This visit enlarged our culture. Indeed, it let us know more about the bizantin art in churchs and thanks to their old age and their differences, we noticed the changes that frescos but also architecture are exposed to.
We visited the Derinkuyu underground city, which is an ancient multi-level underground city of the Median Empire in the Derinkuyu district in Nevşehir province, Turkey. The city is extending to a depth of approximately 60 meters. We learnt that the city could accommodate up to 20,000 people and had all the usual amenities found in other underground complexes across Cappadocia. It is also the deepest underground city of Turkey. With the help of the large 55 m ventilation shaft we could get some fresh air in the strong fustiness. The shaft also provided water to both the villagers above and, if the outside world was not accessible, to those in hiding.
First built in the soft volcanic rock of the Cappadocia region, possibly by the Phrygians in the 8th–7th centuries B-C according to the Turkish Department of Culture, the underground city at Derinkuyu may have been enlarged in the Byzantine era. It is speculated that the number of underground settlements, generally used for taking refuge and for religious purposes, increased during this era.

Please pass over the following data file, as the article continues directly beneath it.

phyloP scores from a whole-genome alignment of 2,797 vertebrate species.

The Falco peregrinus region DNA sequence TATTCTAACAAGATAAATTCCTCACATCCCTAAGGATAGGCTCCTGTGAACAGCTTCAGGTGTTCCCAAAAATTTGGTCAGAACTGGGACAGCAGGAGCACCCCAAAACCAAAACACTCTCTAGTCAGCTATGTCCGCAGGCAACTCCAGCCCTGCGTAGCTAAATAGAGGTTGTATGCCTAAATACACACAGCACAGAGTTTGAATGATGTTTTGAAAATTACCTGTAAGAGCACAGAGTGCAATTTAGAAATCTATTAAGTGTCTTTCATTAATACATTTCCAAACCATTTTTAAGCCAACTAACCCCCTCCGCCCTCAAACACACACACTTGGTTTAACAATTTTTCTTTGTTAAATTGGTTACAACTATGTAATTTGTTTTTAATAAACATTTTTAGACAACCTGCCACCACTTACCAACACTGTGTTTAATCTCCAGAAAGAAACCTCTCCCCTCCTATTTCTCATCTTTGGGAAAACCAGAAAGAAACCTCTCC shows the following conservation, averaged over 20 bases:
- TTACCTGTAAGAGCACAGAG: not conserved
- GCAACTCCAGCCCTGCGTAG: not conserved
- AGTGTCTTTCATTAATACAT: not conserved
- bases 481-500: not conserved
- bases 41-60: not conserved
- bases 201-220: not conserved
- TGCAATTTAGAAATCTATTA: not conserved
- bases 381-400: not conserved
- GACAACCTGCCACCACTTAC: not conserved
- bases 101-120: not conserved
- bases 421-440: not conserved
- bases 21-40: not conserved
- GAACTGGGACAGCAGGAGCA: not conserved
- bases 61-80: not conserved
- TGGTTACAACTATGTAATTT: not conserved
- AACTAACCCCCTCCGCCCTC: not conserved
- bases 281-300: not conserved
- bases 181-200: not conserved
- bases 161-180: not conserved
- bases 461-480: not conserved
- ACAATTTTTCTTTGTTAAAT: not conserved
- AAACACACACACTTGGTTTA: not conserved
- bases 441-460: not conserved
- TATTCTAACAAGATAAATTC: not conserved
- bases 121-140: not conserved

We were all fully amazed by the special atmosphere of the tunnels, fortunately, our guide talked about the underground city with very detailed informations.
At the end of our Capadoccia trip we went to the fantastic Ihlara Valley. It is a 16 km long gorg cut in the volcanic rock and we took a 3.5 km long walk along the river. On the half of the way, we made a break to drink tea on the special and traditional place on the river. So, while drinking tea, river was flowing under us and we felt like the real sultans. Green colours, fresh air is something that made us relaxed and beautiful views of nature will stay in our memory forever.
In information management it is important to access the real culture and material or un-material history aspects and we did exactly that. On our way from Ankara and threw Cappadocia we saw many beautiful places, enoyed many traditional Turkish meals, drink Cappadocian wine, saw breathtaking sunset, talked to the local people, heared the local music, saw traditional coreographies and also danced together with the dancers.
The experience is what makes one a complete expert, and this experience will surly help us in becoming one.